TOKYO (REUTERS, BLOOMBERG) - Asian stocks mostly rose on Friday (March 27) as investors wagered policymakers will roll out more stimulus measures to combat the coronavirus pandemic after US unemployment filings surged to a record.
MSCI’s broadest index of Asia-Pacific shares outside Japan rose 0.8 per cent. Australian shares gave up gains to fall 5.3 per cent after a strong week, but Japan’s Nikkei rose 1.9 per cent. South Korea was flat but benchmarks rose 0.6 per cent in Hong Kong and 0.8 per cent in China.
Singapore shares pared the morning’s heftier gains with the Straits Times Index up 1.5 per cent at 1:43pm local time. The government on Thursday announced a further $48.4 billion in measures to support the economy.
Pan-regional Euro Stoxx 50 futures were down 1.41 per cent, German DAX futures fell 1.38 per cent, and FTSE futures were down 2.21 per cent, suggesting gains in Asian shares will not carry over into Europe.
E-Mini futures for the S&P 500 reversed course and fell 1.58 per cent in Asia following three consecutive days of gains in the S&P 500 on Wall Street. The Dow Jones Industrial Average climbed out of its bear market overnight in its biggest 3-day surge since 1931.
The MSCI Asia Pacific index has risen 13 per cent from its March low after losing about a third of its value from a record high in January. Benchmark gauges in the Philippines, South Korea and India have all advanced more than 15 per cent from recent lows, drawing closer to a 20 per cent gain defined as a bull market.
“The 20 per cent yardstick does not matter unless we start seeing higher highs and sustainable buying at lows,” said Jaiganesh Balasubramaniam, a market technician at Cashthechaos.com. “We need higher highs and higher lows on different time frames before we can say that we are out of bear markets.”
Balasubramaniam added that the S&P 500 Index has yet to mark a 20 per cent gain from its recent trough so “investors should not go berserk about attaching bull market titles.”
Meanwhile, some investors have been hunting for bargains after historic drops in the region’s equities. The Asian gauge is set for its fourth straight day of gains amid unprecedented monetary and fiscal stimulus across the globe in a bid to contain the economic damage caused by the coronavirus pandemic.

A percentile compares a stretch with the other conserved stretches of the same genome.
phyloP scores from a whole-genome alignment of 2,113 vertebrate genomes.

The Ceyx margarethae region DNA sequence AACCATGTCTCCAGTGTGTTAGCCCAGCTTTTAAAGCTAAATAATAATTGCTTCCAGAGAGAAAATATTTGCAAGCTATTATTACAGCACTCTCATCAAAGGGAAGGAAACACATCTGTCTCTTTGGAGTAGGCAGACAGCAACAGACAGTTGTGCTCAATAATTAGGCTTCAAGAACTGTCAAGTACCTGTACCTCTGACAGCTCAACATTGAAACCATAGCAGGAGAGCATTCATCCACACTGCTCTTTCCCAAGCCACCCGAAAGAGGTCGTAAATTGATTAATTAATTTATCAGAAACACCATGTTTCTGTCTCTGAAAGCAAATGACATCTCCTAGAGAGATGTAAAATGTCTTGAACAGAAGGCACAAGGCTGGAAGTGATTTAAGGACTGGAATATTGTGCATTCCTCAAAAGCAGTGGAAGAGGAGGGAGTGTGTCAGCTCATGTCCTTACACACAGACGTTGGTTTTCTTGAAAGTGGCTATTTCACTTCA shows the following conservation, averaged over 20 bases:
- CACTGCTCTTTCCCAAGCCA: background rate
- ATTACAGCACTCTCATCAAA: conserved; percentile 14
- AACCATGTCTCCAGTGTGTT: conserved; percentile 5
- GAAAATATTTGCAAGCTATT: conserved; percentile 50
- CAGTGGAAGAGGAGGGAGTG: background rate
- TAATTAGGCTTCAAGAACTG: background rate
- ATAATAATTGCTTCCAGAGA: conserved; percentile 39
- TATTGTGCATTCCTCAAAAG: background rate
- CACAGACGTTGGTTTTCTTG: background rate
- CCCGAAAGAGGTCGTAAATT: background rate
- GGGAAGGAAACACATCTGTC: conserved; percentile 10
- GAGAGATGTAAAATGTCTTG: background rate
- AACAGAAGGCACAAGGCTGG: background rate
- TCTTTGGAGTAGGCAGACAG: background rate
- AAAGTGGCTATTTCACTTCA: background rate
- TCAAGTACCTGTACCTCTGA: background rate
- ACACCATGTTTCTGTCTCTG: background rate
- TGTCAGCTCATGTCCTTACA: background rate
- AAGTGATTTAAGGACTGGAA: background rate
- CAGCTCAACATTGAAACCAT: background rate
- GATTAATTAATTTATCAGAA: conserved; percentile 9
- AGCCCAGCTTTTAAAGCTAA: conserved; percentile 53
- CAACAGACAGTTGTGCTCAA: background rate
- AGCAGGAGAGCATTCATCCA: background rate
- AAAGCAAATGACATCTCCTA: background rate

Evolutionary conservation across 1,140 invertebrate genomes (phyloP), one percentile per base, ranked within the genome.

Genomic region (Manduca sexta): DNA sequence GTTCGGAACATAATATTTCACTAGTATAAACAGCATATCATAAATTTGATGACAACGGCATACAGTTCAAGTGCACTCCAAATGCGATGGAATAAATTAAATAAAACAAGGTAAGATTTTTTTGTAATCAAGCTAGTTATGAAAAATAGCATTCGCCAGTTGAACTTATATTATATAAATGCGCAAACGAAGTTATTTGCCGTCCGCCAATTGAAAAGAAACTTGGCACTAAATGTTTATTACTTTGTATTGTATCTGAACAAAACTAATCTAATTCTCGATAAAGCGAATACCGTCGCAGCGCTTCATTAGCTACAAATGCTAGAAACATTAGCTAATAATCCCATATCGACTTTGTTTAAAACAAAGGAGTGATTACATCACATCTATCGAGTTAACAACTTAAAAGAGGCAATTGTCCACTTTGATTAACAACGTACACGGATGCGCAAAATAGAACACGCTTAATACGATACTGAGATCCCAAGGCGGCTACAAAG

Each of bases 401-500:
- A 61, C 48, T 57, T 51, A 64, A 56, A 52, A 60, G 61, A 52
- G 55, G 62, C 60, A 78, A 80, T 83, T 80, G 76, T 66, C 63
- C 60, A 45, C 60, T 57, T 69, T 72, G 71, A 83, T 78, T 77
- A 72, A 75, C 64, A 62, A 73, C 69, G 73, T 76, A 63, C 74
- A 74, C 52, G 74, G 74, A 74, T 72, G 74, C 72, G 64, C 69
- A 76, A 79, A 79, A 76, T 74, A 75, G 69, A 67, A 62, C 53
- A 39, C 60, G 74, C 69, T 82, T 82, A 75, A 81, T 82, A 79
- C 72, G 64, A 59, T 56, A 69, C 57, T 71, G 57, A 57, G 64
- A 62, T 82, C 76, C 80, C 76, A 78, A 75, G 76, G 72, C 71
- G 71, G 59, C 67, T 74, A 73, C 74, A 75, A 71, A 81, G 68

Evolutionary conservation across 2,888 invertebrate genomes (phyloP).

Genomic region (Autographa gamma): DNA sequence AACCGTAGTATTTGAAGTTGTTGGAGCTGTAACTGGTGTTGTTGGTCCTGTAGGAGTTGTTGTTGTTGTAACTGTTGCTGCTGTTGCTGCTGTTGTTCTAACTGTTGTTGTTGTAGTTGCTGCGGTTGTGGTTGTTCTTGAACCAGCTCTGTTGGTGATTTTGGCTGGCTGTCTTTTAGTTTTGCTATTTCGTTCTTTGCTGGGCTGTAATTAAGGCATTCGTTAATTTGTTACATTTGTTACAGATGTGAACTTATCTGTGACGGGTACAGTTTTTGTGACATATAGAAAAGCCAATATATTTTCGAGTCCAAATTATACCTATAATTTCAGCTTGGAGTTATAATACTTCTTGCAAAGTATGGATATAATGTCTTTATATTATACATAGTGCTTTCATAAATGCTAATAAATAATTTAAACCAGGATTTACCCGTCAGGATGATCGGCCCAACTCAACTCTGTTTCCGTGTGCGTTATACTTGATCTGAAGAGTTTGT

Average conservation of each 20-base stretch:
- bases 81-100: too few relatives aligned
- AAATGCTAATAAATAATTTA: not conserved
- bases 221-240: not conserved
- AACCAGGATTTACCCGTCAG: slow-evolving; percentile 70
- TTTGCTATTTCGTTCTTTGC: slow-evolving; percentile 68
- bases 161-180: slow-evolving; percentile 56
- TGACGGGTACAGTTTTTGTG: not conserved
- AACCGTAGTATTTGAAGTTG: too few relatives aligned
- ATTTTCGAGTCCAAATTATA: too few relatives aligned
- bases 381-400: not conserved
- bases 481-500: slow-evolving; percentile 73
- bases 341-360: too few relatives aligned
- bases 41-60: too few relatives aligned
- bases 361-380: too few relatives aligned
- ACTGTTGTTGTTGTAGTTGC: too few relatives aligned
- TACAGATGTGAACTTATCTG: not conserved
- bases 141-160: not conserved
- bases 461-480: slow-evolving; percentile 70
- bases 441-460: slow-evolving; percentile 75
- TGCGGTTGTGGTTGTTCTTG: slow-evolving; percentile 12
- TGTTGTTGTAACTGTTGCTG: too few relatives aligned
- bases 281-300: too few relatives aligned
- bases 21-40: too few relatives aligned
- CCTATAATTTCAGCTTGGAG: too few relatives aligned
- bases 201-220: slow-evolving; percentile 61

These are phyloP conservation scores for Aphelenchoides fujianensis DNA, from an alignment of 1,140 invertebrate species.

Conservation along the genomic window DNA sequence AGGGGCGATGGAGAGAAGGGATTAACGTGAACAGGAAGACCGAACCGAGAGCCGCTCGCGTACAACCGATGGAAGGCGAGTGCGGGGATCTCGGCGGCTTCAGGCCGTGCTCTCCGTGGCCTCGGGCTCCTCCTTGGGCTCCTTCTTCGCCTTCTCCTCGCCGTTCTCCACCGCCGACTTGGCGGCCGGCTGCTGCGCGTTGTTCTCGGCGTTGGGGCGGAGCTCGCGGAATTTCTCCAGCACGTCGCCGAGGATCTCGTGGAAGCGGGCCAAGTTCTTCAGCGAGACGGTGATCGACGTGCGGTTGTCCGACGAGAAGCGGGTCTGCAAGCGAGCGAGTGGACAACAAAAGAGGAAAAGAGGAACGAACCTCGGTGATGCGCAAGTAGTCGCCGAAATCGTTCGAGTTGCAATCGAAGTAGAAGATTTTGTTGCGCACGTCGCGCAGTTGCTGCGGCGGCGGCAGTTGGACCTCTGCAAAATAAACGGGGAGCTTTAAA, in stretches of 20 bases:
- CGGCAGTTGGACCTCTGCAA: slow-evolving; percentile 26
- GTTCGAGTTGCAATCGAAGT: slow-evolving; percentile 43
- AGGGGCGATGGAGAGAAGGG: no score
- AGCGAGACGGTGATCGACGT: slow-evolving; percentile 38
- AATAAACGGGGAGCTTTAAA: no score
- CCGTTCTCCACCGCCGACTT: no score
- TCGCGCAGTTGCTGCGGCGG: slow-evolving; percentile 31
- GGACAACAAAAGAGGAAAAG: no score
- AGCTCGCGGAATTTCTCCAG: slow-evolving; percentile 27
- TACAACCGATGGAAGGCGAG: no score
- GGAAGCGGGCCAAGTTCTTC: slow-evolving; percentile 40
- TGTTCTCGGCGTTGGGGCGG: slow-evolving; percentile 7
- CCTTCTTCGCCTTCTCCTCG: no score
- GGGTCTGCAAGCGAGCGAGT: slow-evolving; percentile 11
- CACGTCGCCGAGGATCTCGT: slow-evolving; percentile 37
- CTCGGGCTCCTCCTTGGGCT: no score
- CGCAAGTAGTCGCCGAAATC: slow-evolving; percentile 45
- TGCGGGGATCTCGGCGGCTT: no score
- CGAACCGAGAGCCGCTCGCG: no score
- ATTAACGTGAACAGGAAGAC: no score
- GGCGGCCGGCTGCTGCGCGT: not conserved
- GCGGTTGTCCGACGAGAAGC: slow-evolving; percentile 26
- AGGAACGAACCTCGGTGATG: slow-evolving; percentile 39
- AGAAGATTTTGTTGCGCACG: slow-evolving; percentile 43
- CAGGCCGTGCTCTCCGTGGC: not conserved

Volatility, however, remains high, with the 10-day realized measure on the Asian equity benchmark still around the highest since data going back to 2010.
“It’s foolhardy to jump into a volatile market that has only risen for a few days after falling so heavily,” said Dale Gillham, chief analyst at Wealth Within. “It is very dangerous.”
The US dollar fell against major currencies as central banks’ steps to solve a dollar shortage in funding markets started to gain traction.
The US House of Representatives is expected to pass a US$2.2 trillion stimulus package that will flood the world’s largest economy with money to stem the damage caused by the pandemic.
The US Federal Reserve has already slashed rates to zero and launched quantitative easing. The Fed will also take the unprecedented step of offering a direct backstop for corporate loans.
The United States is now the country with the most coronavirus cases, surpassing even China, where the flu-like illness first emerged late last year.
olicymakers may need to offer more stimulus as the virus slams the brakes on economic activity and increases healthcare spending.
“I’m not sure what measures are left, but the reaction in stocks shows some people hoping for more stimulus thought the market was a little oversold,” said Yukio Ishizuki, FX strategist at Daiwa Securities in Tokyo.
“Currencies tell a different story. The dollar is the lead actor. The mad rush to buy dollars due to liquidity concerns is starting to fade.”
The number of Americans filing claims for unemployment benefits surged to a record of more than 3 million last week as strict measures to contain the virus pandemic ground the country to a sudden halt, data showed on Thursday.
The jobless blowout was announced shortly after Fed Chairman Jerome Powell said the United States “may well be in recession”, an unusual acknowledgement by a Fed chair that the economy may be contracting even before data confirms it.
Global equity markets took the data in their stride, partly as most central banks have already aggressively eased policy and governments are backing this up with big fiscal spending.
Chinese shares, battered this month because of the virus, rose 1.6 per cent on Friday. Shares in South Korea, another country hit hard by the pandemic, rose 0.42 per cent.
Leaders of the Group of 20 major economies pledged on Thursday to inject over US$5 trillion into the global economy to limit job and income losses from the coronavirus.
In the currency market, the greenback fell 1.16 per cent to 108.34 yen in Asia, on pace for a 2.2 per cent weekly decline.
The dollar was also headed for steep weekly declines against the Swiss franc, pound, and euro.
The US currency’s fall after two weeks of gains suggests the Fed’s efforts to relieve a crunch in the dollar funding market are working, some analysts said.
The yield on benchmark 10-year Treasury notes fell in Asia to 0.7979 per cent, while the two-year yield edged up to 0.2829 per cent.
Yields were headed for a weekly decline, taking cues from the Fed’s extraordinary steps to bolster markets and the huge stimulus package.
US crude rose 2.04 per cent to US$23.06 a barrel. Brent crude rose 0.84 per cent to US$26.56 per barrel. Energy markets have been caught in a tug-of-war between hopes for stimulus spending and worries about excess oil supplies.
Gold, normally bought as a safe haven, was slightly lower. Spot gold fell 0.34 per cent to US$1,626.01 per ounce.
Gold market participants remained concerned about a supply squeeze after a sharp divergence between prices in London and New York. The virus has grounded planes used to transport gold and closed precious metal refineries.